The Avon River (Ōtākaro)

I can’t begin to fathom how surreal the afternoon/evening of the 16th December 1850 would have been for the Deans brothers. Especially as they may have stood in the doorway of the Deans Cottage while the shrieks and shouts of two stripped down male settlers splashed about in the Avon River – their echoes adding to the chaos in Riccarton that day.

The ‘Charlotte Jane’ and the ‘Randolph’ – the first two ships belonging to The Canterbury Association – docked in Lyttelton that morning and some of the newly arrived settlers were already piling over the Port Hills via the Bridle Path and walking to the only populated area on the plains, Riccarton – the home of the Deans.

Over the next few years as more ships arrived, anywhere from 50 to 100 people would stop at Riccarton daily, needing a feed (up to 4 sheep were killed each day) and a place to spend the night. No one was ever turned away.

The Avon River – named by the Deans Brothers in 1849 – started its life during New Zealand’s last ice age. That would have been around 18,000 to 25,000 years ago. Fed by water that flows under the Canterbury Plains, it is also helped along by winter snow melting off the Southern Alps, rain fall and these days, storm drains. At the length of 26kms, it begins (above ground) in Avonhead (Head of the Avon), flows through Ilam, Riccarton, Fendalton, Hagley Park, the CBD, Avonside, Dallington, Avondale, Aranui and Sumner – flowing out to sea at the Avon Heathcote Estuary.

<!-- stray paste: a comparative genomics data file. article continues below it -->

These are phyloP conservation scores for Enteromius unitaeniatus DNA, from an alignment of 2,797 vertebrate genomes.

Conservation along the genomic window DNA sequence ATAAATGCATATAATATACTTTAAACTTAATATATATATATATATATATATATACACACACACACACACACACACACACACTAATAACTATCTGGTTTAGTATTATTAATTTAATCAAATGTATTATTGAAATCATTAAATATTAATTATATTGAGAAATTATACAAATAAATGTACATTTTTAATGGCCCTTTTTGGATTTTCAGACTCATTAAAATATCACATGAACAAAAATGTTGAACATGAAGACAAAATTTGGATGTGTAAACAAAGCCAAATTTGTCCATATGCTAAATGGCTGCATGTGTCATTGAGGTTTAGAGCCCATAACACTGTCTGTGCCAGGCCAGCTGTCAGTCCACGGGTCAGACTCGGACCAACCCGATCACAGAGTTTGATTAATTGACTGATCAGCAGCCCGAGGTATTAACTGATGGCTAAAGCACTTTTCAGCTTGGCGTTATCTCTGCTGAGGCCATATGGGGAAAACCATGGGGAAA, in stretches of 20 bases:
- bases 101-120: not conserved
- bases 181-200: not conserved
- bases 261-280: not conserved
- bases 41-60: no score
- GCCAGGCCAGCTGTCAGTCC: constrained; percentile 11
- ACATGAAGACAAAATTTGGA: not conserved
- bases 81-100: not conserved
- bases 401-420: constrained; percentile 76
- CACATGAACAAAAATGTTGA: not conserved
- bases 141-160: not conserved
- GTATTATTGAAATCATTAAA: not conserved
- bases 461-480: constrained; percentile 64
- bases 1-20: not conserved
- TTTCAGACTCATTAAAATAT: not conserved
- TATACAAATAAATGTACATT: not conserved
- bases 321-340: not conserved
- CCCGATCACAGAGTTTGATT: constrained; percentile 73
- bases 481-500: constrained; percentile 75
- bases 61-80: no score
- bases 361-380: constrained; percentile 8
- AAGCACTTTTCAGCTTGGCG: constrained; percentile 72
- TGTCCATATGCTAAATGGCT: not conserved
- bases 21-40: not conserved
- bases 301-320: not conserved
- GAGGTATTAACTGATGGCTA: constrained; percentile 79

Named ‘Ōtākaro’ by the Maori – meaning ‘A place of play’ as the children would play on the banks once the gathering of food and other materials was done for the day. Those who chose to live on the boggy river banks were referred to as ‘O Roto Repu’ – meaning swamp dwellers. Most chose not to live on the Ōtākaro, it was strictly for hunting water fowl that made it home or pulling in the native trout, whitebait and eels from its waters. The water springs that bubbled up were believed to have healing powers and were sacred to firstly, the Ngai Mamoe and then the Ngai Tahu.

The Canterbury Association had planned on calling it the ‘Shakespeare’ but the Deans made a special request to name it themselves. They named it the ‘Avon’ after the river that flowed through Ayrshire, their home town back in Scotland.

The following, William Deans wrote home in 1843: “This is certainly by far the best place I have seen in New Zealand and, for squatters like ourselves no place could be better, as there is plenty of level land with good pasture for cattle of all descriptions…there is a wood about 200 acres [Riccarton Bush is now only 13 acres] in extent at the back of our house, and a river of water clearer than crystal (indeed the finest water I ever saw) running close past the front.”

By 1870, a mere 20 years after the arrival of the first four ships, the Avon River was stated to be too polluted to drink from and bath in. Just 20 years!!!!

Pictured here is the nearest I have gotten to the beginning of the Avon – in Archdall Place in Avonhead. A kind lady who was out in her garden took me down to the bottom of her property so I could see this. It was amazing. I do hope to get even closer to the source one day.

*Photo taken by Annette Bulovic*

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